Pain on the back of your wrist? – It may be “Dorsal Wrist Impingement Syndrome”

It's not uncommon that I see a patient who complains of pain along the back side of the wrist, which is worse (and usually only present) when the wrist is fully extended (or bent backwards).  These individuals feel a pinching discomfort in the wrist while doing activities such as yoga, pushups, or simply lifting themselves from a chair.

There are several conditions that can cause this pain, such as a small (occult) ganglion cyst, tendinitis, ligament injuries, or something called dorsal wrist impingement syndrome.  In dorsal wrist impingement syndrome, the capsule (joint lining) becomes thickened and gets pinched in the back of the joint when the wrist is extended.  Specifically, the capsule is pinched between the extensor carpi radialis brevis tendon and the scaphoid bone.

When examined, these patients will have pain when the back of the wrist is palpated, and pain when the wrist is maximally extended.  X-rays are usually obtained to rule out other injuries to ligaments or bones within the wrist.  Some patients will improve with rest, activity modification, splints, or anti-inflammatories.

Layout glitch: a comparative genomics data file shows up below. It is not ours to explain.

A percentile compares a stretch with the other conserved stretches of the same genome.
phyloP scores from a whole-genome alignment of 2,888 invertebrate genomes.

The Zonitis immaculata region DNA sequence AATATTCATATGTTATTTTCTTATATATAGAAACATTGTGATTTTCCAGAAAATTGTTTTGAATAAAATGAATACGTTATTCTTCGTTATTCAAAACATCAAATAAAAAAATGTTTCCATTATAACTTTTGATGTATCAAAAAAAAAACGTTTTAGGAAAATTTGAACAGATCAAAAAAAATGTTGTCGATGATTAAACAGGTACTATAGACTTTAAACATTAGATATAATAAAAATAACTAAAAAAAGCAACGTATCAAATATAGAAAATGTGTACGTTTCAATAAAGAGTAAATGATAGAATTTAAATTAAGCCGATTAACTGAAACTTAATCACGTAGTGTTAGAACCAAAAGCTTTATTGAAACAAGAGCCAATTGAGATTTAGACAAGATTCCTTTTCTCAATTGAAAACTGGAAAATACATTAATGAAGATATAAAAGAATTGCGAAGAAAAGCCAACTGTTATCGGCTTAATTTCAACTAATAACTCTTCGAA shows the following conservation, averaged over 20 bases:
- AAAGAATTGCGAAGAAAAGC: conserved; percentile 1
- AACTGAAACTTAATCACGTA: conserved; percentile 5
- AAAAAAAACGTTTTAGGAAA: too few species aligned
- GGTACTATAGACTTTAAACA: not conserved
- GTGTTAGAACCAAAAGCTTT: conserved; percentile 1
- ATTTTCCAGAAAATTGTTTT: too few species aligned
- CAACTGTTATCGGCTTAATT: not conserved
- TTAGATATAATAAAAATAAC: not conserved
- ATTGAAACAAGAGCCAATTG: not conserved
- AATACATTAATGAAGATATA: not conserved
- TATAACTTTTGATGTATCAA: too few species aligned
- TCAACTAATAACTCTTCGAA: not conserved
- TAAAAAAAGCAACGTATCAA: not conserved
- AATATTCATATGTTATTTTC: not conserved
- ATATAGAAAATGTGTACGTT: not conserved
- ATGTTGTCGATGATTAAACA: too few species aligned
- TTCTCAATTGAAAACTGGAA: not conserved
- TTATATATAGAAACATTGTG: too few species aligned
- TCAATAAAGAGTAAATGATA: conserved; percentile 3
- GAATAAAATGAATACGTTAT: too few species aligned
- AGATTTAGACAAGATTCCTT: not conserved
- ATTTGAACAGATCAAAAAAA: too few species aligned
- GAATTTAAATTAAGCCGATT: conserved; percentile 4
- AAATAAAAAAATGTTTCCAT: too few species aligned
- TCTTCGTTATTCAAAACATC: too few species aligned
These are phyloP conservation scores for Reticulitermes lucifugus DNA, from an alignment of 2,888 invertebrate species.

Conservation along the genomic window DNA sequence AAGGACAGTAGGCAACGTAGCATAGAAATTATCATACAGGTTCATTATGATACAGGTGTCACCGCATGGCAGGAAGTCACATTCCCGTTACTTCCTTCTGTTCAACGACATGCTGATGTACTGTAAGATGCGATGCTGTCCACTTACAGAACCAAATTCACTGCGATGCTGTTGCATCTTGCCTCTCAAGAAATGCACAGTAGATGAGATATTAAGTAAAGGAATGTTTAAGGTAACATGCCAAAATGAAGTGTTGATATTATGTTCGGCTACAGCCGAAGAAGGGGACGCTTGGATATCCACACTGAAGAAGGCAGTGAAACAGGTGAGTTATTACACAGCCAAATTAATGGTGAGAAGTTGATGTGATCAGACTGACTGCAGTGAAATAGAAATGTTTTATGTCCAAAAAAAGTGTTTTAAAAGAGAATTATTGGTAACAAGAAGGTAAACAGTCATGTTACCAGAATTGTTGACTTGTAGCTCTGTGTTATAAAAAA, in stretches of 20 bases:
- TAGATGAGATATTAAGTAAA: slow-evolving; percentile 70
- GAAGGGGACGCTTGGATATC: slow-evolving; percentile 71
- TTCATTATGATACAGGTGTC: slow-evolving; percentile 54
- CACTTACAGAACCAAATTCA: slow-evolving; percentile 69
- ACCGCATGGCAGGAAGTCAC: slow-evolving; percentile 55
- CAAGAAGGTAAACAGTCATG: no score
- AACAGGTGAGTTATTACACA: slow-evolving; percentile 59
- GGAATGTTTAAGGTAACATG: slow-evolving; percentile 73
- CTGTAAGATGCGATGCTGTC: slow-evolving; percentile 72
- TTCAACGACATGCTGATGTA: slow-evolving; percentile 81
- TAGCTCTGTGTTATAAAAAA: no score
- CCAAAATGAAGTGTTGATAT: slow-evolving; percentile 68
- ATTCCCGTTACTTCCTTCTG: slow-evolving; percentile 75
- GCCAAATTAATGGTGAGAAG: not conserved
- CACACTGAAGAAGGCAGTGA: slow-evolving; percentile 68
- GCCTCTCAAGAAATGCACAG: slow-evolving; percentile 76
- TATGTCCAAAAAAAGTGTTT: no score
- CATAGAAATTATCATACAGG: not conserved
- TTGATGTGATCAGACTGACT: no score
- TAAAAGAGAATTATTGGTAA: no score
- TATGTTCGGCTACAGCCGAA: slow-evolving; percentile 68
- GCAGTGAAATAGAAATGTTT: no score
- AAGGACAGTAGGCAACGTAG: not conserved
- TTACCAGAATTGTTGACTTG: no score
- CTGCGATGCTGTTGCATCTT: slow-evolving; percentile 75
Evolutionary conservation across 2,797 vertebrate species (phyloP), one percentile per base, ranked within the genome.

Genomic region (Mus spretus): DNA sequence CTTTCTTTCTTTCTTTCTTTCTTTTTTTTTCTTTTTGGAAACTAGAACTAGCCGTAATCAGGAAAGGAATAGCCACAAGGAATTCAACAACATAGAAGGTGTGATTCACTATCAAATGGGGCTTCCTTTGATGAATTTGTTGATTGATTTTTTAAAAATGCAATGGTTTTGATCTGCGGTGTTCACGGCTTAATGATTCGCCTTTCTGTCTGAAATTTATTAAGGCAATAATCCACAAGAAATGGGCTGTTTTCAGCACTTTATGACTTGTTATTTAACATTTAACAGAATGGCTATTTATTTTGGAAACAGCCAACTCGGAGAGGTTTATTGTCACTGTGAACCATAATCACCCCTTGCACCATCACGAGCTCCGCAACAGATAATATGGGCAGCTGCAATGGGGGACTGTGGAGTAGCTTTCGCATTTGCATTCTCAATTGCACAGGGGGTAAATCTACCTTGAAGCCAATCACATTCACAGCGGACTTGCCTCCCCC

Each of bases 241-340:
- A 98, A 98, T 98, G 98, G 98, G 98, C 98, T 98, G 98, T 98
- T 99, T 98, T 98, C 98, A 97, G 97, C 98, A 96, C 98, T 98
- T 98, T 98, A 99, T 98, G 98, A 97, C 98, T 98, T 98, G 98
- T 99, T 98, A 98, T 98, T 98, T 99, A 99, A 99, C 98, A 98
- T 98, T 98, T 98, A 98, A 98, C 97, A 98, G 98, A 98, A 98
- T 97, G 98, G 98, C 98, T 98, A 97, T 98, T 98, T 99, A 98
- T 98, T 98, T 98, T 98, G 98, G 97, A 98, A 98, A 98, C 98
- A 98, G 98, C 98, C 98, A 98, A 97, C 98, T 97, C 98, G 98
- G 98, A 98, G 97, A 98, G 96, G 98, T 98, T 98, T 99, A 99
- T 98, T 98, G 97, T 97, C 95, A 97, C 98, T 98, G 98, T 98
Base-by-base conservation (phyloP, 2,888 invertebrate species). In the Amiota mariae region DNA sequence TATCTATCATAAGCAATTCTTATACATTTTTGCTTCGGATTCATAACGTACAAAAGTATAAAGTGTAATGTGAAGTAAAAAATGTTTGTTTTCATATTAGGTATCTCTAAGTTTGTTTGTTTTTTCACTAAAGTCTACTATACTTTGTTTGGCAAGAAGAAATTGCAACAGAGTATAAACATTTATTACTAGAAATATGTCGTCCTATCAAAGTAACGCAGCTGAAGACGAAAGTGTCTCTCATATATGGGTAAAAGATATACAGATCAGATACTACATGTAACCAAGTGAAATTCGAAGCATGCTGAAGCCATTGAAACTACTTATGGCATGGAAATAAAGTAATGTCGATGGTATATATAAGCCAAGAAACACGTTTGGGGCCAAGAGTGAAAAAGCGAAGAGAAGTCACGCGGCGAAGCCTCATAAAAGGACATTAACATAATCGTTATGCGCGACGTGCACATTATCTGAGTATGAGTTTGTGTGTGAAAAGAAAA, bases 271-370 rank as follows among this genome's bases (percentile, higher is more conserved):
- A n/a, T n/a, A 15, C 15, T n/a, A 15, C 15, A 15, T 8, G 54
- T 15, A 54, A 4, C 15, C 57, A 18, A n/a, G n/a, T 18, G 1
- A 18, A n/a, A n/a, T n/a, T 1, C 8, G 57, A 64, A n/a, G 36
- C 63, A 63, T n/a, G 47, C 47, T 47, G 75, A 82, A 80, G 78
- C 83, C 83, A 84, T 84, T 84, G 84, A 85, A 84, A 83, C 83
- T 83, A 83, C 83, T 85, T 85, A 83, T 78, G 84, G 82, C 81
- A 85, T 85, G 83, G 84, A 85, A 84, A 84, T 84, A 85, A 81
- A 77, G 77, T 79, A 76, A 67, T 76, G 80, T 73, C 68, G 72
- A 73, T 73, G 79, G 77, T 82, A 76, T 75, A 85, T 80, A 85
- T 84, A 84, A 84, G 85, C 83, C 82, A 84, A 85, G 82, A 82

In recalcitrant cases, an MRI is useful to gain more information.  However, while an MRI may show a ganglion, tendinitis or ligament tear, patients with dorsal wrist impingement syndrome typically have a normal MRI.  This is because the condition is “dynamic”, and the tissue is only pinched during activities, such as the “push-up” position. 

If other treatment options fail, patients may benefit from wrist arthroscopy and removal of the redundant capsular tissue.  In the March 2017 issue of the Journal of Hand Surgery, researchers showed that wrist arthroscopy can successfully remove this thickened capsule tissue, and was both a safe and effective procedure for improving pain and function. 

Click here to view the full article in the Journal of Hand Surgery.

Having pain on the back of your wrist while extending the hand back?  Book an appointment with Dr. Schreiber to discuss further.